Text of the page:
The investment landscape became unsettled during the summer months due to a combination of geopolitical risks, interest rate policy uncertainties and mixed economic data figures. Additionally, market and investor participation are historically much lower as volumes stagnate due to a greater number of “vacationers” causing higher volatility in the markets. This all led to a whipsawed market where single data points or events had greater influence on stock and bond prices.
We are in the midst of an equity market trying to weather uncertainties in the global economy. The largest companies excelled this quarter, particularly in the technology and financial sectors. Investors rewarded companies exhibiting strong growth and healthy balance sheets. Money also poured into the US dollar as volatility increased during the quarter. Small and medium sized companies lagged amidst questions about the overall strength of the US consumer. International markets were pressured as flare ups in the Middle East and Ukraine continued. Emerging markets were impacted by varying views on the overall strength of the Chinese economy. Any sustained slowdown in growth will have ripple effects across those stock markets.
Bond markets continue to defy many as interest rates remain at an all-time low. Rates are being impacted more so on international issues than based on domestic economic data. With our economy recovery at its current pace, interest rates should be 1-2% higher across the maturity spectrum. However, the bond market is reacting to other sovereign bond markets and their interest rates. To illustrate, I have provided a chart listing the current 10-year sovereign bonds of various countries:
Country / Current 10-Year Bond Yield
Germany - 0.89%
France - 1.29%
Japan - 0.52%
Italy - 2.36%
Spain - 2.17%
United States - 2.49%
The bond markets of these countries are being heavily influenced by their central banks. When comparing the yields of various sovereign bonds, the U.S. bond is attractive and thus a popular investment for bondholders worldwide. At some point, there has to be a mean reversion or equilibrium between sovereign yields and their true overall risk. There is no economic or fiscal reason why Italian and Spanish bonds are cheaper than U.S. bonds. Our economy is much stronger and the risk of default is much lower. This is where the power of coordinated monetary policy can greatly influence valuations while also creating major dislocations in risk/return criteria. Our economic cycle should result in bond yields being higher but they continue to be propelled lower based on comparable valuations. Our yields will either continue to drop or other country’s rates must increase in order to achieve equilibrium. At this time it looks like the former is playing out.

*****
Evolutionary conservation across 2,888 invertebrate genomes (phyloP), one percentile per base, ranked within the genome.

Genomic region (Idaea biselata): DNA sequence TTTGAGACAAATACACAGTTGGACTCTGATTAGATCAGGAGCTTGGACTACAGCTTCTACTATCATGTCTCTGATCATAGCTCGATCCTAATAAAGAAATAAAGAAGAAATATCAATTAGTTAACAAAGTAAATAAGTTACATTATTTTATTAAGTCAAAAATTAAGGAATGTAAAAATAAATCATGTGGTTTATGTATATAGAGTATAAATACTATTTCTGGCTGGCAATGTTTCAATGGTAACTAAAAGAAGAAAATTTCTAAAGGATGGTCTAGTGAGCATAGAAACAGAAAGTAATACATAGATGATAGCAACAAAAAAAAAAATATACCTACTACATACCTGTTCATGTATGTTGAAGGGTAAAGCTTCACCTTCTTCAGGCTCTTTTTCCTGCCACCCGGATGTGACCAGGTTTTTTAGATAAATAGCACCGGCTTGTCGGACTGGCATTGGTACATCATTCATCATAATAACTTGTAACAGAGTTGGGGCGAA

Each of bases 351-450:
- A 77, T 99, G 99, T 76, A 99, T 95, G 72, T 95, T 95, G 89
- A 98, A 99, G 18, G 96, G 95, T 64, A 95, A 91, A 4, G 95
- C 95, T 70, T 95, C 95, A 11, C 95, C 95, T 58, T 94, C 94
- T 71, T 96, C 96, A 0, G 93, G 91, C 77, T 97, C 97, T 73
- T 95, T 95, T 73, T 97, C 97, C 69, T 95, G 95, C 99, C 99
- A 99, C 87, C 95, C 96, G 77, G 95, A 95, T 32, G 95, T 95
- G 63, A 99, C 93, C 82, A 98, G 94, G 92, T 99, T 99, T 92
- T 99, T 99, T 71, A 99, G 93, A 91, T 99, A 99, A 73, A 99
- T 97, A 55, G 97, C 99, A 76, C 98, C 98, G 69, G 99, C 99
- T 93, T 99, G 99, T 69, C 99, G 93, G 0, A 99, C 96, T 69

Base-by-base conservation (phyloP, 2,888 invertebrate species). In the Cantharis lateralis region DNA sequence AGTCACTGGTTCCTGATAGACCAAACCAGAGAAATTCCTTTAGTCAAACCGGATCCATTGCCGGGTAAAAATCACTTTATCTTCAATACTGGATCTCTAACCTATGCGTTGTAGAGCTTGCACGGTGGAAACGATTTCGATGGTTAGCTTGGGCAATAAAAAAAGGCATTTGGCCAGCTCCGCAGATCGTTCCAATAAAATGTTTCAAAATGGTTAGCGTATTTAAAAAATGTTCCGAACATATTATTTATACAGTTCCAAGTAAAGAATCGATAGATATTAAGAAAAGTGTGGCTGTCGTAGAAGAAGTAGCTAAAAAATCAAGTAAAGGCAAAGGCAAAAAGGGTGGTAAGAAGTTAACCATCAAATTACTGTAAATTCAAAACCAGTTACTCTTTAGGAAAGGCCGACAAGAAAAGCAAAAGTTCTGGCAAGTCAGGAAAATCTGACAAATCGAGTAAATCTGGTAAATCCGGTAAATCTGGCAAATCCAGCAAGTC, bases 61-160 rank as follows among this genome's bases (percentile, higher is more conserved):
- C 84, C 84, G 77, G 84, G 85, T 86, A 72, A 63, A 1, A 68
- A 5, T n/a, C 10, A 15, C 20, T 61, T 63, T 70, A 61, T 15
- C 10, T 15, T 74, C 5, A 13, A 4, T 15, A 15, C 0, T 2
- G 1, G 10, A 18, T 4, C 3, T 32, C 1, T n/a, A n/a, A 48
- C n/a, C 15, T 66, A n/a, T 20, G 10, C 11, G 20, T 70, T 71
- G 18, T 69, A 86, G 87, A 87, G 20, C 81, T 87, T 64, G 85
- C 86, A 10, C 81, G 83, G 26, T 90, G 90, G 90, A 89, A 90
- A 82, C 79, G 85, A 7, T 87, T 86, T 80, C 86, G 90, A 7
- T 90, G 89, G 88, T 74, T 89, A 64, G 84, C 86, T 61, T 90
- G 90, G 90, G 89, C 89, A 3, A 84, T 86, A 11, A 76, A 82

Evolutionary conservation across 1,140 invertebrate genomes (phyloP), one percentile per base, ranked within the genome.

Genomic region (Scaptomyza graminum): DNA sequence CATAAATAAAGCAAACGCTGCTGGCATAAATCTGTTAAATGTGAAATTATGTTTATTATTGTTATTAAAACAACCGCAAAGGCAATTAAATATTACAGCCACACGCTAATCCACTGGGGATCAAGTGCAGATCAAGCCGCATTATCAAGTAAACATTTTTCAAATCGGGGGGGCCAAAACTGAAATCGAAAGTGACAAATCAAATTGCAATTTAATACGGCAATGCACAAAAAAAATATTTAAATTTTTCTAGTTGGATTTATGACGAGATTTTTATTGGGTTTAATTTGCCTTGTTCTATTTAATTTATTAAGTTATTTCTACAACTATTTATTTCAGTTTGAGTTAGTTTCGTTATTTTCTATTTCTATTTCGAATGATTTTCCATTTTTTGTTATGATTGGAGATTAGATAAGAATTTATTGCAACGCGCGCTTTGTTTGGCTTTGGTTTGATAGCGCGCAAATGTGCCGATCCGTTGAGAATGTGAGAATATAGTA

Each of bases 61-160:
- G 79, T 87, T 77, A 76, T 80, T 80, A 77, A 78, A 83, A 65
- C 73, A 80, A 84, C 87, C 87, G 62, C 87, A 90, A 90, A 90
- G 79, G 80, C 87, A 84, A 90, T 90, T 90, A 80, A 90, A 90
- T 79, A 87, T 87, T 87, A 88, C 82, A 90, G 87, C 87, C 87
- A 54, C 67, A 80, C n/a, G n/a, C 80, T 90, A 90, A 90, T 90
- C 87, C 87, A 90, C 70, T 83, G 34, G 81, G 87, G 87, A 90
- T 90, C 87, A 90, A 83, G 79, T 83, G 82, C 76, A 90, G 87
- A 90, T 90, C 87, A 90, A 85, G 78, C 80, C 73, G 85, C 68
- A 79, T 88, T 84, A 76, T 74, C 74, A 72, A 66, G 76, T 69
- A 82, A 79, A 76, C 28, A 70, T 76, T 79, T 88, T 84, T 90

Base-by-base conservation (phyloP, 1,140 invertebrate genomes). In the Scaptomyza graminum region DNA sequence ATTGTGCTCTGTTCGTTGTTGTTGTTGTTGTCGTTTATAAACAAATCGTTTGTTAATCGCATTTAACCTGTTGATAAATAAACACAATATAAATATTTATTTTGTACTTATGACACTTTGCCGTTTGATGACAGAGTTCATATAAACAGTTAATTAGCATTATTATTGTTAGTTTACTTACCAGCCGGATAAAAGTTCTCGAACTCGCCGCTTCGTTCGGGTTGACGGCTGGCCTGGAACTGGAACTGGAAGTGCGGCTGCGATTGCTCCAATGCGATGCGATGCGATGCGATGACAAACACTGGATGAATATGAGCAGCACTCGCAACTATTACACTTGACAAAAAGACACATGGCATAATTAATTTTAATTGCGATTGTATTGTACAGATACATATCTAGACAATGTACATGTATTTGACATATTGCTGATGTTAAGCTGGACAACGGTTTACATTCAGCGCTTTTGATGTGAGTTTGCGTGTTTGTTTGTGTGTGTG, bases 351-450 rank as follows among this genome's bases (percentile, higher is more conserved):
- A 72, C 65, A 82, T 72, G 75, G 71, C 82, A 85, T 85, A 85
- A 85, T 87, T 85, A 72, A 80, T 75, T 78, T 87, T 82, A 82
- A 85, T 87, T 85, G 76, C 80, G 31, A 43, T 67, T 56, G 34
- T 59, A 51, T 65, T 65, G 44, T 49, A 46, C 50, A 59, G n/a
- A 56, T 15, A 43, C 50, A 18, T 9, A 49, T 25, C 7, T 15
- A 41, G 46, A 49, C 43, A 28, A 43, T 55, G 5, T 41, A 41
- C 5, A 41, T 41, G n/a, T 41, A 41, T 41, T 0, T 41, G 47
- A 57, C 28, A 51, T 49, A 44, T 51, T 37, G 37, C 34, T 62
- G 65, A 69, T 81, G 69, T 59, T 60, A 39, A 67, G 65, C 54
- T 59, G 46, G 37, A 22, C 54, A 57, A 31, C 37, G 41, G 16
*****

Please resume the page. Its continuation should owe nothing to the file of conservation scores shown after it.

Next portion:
As we enter the last quarter of the year, we anticipate some heightened volatility within the stock and bond markets. In addition, we have an election in November that will decide who controls Congress for the next two years. Currently, we view any weakness as a buying opportunity and we plan to capitalize on adding to our core holdings.
Traditional Year-End Considerations
As year-end is fast approaching, we wanted to highlight a few important financial planning strategies that may be an option for you and your family.
Retirement Plan Contributions - 401(k), 403(b) and 457(b) Elective Deferrals – For 2014, the maximum contribution you can make is $17,500. However, if you are 50 years of age or older, you can make an additional $5,500 catch-up contribution for a total of $23,000.
IRA and Roth IRA – For 2014, the maximum contribution you can make is $5,500. However, if you are 50 years of age or older, you can make an additional $1,000 catch-up contribution for a total of $6,500.
Gift Giving - For 2014, the annual gift tax exclusion is $14,000 per beneficiary ($28,000 for married couples making split-gifts).
529 College Savings Plan - For 2014, contributions cannot exceed the amount necessary to provide for the qualified education expenses of the beneficiary. If you contribute to a 529 plan, however, be aware that there may be gift tax consequences if your contributions, plus any other gifts, to a particular beneficiary exceed $14,000 during the year.
Required Minimum Distributions (RMDs) - RMDs are generally minimum amounts that a retirement plan account owner must withdraw annually starting with the year that he or she reaches 70 ½ years of age or, if later, the year in which he or she retires. Retirement plan participants and IRA owners are responsible for taking the correct amount of RMDs on time every year from their accounts, and they face stiff penalties for failure to take RMDs. Do you own an inherited retirement account? When a retirement plan account owner or IRA owner dies, different RMD rules apply to the beneficiary of the account or IRA. If you have a retirement account at Generation Capital Management, and haven’t already taken your 2014 RMD, we will be in touch to get this matter taken care of.
(With any financial planning matter, please consult with your advisor as restrictions may apply and deadlines can differ.)
We thank you for your continued support and look forward to a prosperous 4th quarter.
Scott D. Nasca, CFA
Generation Capital Management (GCM) is an independent, SEC-Registered Investment Advisor located in Rochester, NY. Since 2003, we have provided value to our clients through a premium level of investment service and an unbiased, effective investment process. If you have questions or need additional information, please feel free to contact us at: (585) 232 – 8560. Generation Capital Management can help you meet your objectives today, tomorrow and for generations to come. We're ready to work for you.